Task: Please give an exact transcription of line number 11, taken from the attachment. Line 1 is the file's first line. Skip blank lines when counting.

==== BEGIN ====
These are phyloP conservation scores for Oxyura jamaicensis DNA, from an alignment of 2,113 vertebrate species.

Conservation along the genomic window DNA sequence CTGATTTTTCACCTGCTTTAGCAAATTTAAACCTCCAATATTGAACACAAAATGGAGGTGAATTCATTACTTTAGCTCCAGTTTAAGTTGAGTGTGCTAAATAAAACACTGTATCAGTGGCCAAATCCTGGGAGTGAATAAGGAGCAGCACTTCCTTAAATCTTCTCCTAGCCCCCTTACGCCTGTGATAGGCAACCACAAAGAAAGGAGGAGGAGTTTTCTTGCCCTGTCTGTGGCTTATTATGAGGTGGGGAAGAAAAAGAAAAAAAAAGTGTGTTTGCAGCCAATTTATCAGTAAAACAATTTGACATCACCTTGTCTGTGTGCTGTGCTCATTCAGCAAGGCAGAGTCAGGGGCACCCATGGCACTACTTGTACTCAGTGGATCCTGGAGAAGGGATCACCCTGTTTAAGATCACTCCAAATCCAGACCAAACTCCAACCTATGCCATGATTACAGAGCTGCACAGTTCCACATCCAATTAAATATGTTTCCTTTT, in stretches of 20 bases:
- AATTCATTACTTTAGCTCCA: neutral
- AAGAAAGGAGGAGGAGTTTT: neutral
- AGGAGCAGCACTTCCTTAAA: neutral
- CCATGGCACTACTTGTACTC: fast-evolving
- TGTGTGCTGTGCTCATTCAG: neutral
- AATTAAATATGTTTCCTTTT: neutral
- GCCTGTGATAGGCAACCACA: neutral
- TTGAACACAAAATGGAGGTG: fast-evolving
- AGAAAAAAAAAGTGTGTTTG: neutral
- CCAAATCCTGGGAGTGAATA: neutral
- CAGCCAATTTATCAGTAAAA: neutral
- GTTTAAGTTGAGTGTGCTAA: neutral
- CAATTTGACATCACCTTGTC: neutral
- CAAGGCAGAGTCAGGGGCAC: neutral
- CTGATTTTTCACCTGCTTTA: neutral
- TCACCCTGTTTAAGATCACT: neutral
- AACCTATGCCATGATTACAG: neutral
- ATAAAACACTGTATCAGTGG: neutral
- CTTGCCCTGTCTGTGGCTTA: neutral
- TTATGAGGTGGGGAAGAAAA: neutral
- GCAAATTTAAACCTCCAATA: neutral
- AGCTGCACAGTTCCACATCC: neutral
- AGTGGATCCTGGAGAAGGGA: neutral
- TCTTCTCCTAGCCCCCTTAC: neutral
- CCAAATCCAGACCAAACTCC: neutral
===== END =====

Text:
- AGAAAAAAAAAGTGTGTTTG: neutral